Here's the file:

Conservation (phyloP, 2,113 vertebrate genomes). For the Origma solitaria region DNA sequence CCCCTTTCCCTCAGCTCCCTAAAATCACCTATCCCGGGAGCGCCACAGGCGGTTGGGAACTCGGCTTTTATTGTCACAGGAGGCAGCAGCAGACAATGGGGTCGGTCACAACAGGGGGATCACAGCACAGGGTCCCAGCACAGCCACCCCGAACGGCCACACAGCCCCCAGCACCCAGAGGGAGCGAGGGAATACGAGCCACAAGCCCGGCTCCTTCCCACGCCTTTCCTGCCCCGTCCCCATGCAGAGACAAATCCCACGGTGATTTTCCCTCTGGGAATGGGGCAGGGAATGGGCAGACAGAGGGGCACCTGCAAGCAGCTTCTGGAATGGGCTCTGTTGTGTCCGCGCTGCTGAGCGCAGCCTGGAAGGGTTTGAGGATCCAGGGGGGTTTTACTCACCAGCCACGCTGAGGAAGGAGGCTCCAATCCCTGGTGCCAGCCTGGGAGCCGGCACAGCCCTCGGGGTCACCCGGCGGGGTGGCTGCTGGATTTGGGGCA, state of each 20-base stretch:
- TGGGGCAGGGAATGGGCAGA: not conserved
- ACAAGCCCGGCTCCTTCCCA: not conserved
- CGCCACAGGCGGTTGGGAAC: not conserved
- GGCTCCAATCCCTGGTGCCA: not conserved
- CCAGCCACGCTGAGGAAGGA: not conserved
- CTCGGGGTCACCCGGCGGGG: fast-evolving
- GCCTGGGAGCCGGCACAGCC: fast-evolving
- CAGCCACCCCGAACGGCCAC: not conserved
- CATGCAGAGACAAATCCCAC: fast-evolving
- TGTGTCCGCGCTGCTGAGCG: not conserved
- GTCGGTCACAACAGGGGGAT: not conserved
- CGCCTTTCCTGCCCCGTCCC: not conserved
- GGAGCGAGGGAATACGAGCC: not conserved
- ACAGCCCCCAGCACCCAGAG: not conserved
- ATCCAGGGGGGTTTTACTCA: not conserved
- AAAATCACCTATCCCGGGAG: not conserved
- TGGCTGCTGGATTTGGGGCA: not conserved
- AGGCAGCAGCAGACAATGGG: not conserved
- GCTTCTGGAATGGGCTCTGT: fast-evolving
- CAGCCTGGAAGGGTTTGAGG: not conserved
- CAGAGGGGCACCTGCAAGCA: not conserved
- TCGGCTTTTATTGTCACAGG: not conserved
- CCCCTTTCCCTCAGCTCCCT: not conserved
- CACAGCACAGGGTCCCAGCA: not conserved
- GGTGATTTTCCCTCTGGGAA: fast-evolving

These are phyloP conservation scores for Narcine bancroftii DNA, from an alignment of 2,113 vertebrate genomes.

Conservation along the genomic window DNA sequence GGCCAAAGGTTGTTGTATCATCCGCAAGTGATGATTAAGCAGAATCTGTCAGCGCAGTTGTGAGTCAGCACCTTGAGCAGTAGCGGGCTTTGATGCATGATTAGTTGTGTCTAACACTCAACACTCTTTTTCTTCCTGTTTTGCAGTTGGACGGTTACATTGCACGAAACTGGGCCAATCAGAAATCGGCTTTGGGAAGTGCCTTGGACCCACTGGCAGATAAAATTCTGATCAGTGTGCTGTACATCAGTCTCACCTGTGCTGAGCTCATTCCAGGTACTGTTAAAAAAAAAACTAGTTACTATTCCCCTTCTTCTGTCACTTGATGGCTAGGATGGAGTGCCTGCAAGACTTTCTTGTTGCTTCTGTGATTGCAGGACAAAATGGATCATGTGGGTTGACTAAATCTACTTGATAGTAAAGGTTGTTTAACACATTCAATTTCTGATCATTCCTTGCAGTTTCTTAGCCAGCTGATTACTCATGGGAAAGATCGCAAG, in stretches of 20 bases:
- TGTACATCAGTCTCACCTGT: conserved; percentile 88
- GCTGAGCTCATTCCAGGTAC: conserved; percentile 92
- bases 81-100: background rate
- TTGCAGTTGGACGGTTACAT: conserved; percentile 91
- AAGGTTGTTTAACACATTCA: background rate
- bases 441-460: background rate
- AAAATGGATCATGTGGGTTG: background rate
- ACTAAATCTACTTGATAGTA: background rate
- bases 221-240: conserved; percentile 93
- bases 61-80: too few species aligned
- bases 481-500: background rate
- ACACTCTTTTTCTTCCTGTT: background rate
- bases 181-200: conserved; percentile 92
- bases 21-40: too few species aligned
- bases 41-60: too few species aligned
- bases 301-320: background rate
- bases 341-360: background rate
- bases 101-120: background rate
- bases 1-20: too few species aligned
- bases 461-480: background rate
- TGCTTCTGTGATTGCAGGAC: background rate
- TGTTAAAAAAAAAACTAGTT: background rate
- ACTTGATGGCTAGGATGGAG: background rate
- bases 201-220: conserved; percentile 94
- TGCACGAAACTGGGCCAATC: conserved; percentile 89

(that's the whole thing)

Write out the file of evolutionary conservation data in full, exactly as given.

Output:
Conservation (phyloP, 2,113 vertebrate genomes). For the Origma solitaria region DNA sequence CCCCTTTCCCTCAGCTCCCTAAAATCACCTATCCCGGGAGCGCCACAGGCGGTTGGGAACTCGGCTTTTATTGTCACAGGAGGCAGCAGCAGACAATGGGGTCGGTCACAACAGGGGGATCACAGCACAGGGTCCCAGCACAGCCACCCCGAACGGCCACACAGCCCCCAGCACCCAGAGGGAGCGAGGGAATACGAGCCACAAGCCCGGCTCCTTCCCACGCCTTTCCTGCCCCGTCCCCATGCAGAGACAAATCCCACGGTGATTTTCCCTCTGGGAATGGGGCAGGGAATGGGCAGACAGAGGGGCACCTGCAAGCAGCTTCTGGAATGGGCTCTGTTGTGTCCGCGCTGCTGAGCGCAGCCTGGAAGGGTTTGAGGATCCAGGGGGGTTTTACTCACCAGCCACGCTGAGGAAGGAGGCTCCAATCCCTGGTGCCAGCCTGGGAGCCGGCACAGCCCTCGGGGTCACCCGGCGGGGTGGCTGCTGGATTTGGGGCA, state of each 20-base stretch:
- TGGGGCAGGGAATGGGCAGA: not conserved
- ACAAGCCCGGCTCCTTCCCA: not conserved
- CGCCACAGGCGGTTGGGAAC: not conserved
- GGCTCCAATCCCTGGTGCCA: not conserved
- CCAGCCACGCTGAGGAAGGA: not conserved
- CTCGGGGTCACCCGGCGGGG: fast-evolving
- GCCTGGGAGCCGGCACAGCC: fast-evolving
- CAGCCACCCCGAACGGCCAC: not conserved
- CATGCAGAGACAAATCCCAC: fast-evolving
- TGTGTCCGCGCTGCTGAGCG: not conserved
- GTCGGTCACAACAGGGGGAT: not conserved
- CGCCTTTCCTGCCCCGTCCC: not conserved
- GGAGCGAGGGAATACGAGCC: not conserved
- ACAGCCCCCAGCACCCAGAG: not conserved
- ATCCAGGGGGGTTTTACTCA: not conserved
- AAAATCACCTATCCCGGGAG: not conserved
- TGGCTGCTGGATTTGGGGCA: not conserved
- AGGCAGCAGCAGACAATGGG: not conserved
- GCTTCTGGAATGGGCTCTGT: fast-evolving
- CAGCCTGGAAGGGTTTGAGG: not conserved
- CAGAGGGGCACCTGCAAGCA: not conserved
- TCGGCTTTTATTGTCACAGG: not conserved
- CCCCTTTCCCTCAGCTCCCT: not conserved
- CACAGCACAGGGTCCCAGCA: not conserved
- GGTGATTTTCCCTCTGGGAA: fast-evolving

These are phyloP conservation scores for Narcine bancroftii DNA, from an alignment of 2,113 vertebrate genomes.

Conservation along the genomic window DNA sequence GGCCAAAGGTTGTTGTATCATCCGCAAGTGATGATTAAGCAGAATCTGTCAGCGCAGTTGTGAGTCAGCACCTTGAGCAGTAGCGGGCTTTGATGCATGATTAGTTGTGTCTAACACTCAACACTCTTTTTCTTCCTGTTTTGCAGTTGGACGGTTACATTGCACGAAACTGGGCCAATCAGAAATCGGCTTTGGGAAGTGCCTTGGACCCACTGGCAGATAAAATTCTGATCAGTGTGCTGTACATCAGTCTCACCTGTGCTGAGCTCATTCCAGGTACTGTTAAAAAAAAAACTAGTTACTATTCCCCTTCTTCTGTCACTTGATGGCTAGGATGGAGTGCCTGCAAGACTTTCTTGTTGCTTCTGTGATTGCAGGACAAAATGGATCATGTGGGTTGACTAAATCTACTTGATAGTAAAGGTTGTTTAACACATTCAATTTCTGATCATTCCTTGCAGTTTCTTAGCCAGCTGATTACTCATGGGAAAGATCGCAAG, in stretches of 20 bases:
- TGTACATCAGTCTCACCTGT: conserved; percentile 88
- GCTGAGCTCATTCCAGGTAC: conserved; percentile 92
- bases 81-100: background rate
- TTGCAGTTGGACGGTTACAT: conserved; percentile 91
- AAGGTTGTTTAACACATTCA: background rate
- bases 441-460: background rate
- AAAATGGATCATGTGGGTTG: background rate
- ACTAAATCTACTTGATAGTA: background rate
- bases 221-240: conserved; percentile 93
- bases 61-80: too few species aligned
- bases 481-500: background rate
- ACACTCTTTTTCTTCCTGTT: background rate
- bases 181-200: conserved; percentile 92
- bases 21-40: too few species aligned
- bases 41-60: too few species aligned
- bases 301-320: background rate
- bases 341-360: background rate
- bases 101-120: background rate
- bases 1-20: too few species aligned
- bases 461-480: background rate
- TGCTTCTGTGATTGCAGGAC: background rate
- TGTTAAAAAAAAAACTAGTT: background rate
- ACTTGATGGCTAGGATGGAG: background rate
- bases 201-220: conserved; percentile 94
- TGCACGAAACTGGGCCAATC: conserved; percentile 89